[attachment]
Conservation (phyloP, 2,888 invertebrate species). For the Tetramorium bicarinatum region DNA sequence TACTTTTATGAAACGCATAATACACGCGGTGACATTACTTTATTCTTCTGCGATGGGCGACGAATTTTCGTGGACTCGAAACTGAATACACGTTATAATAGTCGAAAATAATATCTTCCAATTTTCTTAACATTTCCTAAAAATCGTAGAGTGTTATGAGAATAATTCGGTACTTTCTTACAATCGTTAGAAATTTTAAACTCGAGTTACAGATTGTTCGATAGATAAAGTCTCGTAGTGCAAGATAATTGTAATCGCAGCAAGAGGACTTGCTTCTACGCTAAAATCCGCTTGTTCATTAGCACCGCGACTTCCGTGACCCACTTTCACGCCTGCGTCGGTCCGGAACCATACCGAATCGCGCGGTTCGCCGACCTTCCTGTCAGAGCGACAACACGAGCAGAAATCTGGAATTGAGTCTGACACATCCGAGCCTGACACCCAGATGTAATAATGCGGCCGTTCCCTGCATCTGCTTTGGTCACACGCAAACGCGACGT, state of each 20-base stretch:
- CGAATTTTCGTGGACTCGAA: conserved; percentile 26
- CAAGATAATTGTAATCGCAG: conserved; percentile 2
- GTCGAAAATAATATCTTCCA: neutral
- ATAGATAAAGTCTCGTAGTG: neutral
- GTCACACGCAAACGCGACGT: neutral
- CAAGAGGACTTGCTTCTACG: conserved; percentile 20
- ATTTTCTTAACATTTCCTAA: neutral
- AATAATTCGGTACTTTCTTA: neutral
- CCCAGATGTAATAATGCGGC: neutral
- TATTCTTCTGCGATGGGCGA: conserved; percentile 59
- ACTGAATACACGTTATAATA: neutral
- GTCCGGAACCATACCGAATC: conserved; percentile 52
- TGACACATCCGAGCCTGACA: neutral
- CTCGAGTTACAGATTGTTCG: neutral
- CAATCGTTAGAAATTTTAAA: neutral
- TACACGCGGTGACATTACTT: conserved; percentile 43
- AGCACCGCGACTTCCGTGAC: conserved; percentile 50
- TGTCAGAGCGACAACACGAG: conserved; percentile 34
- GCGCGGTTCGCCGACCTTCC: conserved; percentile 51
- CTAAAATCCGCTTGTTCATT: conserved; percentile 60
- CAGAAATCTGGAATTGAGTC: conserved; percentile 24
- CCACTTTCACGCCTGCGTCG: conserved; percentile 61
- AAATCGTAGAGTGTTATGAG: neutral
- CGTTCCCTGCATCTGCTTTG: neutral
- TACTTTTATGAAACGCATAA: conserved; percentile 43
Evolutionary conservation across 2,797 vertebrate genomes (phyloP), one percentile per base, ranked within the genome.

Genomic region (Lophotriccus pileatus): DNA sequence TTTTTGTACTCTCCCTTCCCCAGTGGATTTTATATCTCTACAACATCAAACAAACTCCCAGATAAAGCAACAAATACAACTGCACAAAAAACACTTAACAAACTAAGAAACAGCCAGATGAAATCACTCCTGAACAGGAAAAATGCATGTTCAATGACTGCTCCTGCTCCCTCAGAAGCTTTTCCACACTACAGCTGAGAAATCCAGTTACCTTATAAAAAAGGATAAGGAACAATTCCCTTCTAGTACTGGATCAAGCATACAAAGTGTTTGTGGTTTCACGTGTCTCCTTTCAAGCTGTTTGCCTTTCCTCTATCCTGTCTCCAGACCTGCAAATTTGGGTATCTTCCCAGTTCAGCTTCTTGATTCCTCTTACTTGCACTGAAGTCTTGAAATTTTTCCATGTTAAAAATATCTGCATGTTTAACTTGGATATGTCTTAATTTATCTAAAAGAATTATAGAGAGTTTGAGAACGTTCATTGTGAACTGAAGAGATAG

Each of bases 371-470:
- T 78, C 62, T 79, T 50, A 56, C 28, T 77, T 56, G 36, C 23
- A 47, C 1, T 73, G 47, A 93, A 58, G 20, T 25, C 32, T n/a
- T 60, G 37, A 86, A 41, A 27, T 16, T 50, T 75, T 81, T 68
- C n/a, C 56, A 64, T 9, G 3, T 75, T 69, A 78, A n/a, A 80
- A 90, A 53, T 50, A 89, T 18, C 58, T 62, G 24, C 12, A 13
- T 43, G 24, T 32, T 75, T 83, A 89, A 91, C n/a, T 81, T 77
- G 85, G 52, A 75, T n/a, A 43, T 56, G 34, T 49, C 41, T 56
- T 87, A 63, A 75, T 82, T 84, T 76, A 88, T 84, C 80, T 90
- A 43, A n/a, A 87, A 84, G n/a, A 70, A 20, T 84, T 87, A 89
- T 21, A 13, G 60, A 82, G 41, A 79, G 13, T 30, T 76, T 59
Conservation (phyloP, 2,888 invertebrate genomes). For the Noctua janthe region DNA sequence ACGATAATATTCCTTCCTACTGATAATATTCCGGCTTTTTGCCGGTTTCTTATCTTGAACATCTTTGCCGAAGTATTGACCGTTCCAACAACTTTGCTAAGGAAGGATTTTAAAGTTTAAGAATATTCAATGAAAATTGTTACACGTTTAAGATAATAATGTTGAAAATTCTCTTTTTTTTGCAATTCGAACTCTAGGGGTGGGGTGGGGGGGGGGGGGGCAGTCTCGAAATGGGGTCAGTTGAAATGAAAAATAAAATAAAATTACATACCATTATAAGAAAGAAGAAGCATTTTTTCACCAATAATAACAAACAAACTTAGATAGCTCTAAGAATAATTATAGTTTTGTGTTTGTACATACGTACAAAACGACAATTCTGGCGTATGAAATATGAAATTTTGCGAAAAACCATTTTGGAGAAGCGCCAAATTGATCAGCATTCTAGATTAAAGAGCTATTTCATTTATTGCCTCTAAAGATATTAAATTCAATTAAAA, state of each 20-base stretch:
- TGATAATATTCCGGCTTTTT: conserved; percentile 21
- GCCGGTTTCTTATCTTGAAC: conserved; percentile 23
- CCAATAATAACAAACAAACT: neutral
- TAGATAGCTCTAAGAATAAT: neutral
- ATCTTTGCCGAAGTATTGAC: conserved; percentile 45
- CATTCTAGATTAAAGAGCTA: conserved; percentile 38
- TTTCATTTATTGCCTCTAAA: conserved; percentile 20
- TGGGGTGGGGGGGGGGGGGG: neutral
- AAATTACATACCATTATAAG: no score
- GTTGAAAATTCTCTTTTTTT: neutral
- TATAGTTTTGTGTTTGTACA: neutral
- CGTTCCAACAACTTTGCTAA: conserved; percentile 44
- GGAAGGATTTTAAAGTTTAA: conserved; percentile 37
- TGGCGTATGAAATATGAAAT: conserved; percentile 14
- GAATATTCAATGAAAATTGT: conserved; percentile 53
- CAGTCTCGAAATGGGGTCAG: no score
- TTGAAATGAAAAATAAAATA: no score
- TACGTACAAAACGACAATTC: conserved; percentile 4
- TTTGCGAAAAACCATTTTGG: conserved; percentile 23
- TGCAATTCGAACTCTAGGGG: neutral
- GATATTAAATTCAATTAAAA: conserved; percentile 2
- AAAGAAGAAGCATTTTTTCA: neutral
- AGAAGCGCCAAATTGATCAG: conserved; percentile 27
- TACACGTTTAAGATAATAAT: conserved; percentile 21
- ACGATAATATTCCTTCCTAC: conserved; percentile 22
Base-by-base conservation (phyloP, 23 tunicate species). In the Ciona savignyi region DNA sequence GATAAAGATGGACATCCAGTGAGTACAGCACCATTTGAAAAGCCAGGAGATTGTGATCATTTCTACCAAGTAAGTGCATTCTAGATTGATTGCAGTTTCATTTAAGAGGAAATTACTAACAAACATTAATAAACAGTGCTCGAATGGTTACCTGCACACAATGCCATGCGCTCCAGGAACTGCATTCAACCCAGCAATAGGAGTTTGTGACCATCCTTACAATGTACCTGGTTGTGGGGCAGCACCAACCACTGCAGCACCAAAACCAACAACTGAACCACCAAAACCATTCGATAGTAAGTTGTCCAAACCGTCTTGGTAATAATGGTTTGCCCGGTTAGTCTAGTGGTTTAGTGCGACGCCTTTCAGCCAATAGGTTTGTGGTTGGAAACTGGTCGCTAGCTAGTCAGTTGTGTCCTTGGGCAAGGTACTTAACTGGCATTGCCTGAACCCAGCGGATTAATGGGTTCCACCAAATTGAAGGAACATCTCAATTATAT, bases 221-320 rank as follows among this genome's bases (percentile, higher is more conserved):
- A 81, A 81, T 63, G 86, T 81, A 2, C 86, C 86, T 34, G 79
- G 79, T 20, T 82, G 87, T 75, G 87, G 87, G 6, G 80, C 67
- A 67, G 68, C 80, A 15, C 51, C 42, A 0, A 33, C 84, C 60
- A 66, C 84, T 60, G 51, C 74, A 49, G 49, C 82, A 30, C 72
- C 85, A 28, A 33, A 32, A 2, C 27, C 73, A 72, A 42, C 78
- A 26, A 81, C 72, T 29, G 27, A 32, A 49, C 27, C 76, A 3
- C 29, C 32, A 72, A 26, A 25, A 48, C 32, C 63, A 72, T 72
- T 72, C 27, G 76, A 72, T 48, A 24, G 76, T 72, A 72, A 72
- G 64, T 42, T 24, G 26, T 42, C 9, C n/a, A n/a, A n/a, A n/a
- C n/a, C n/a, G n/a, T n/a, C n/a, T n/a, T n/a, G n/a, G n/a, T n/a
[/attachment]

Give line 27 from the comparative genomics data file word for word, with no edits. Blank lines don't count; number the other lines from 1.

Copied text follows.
Evolutionary conservation across 2,797 vertebrate genomes (phyloP), one percentile per base, ranked within the genome.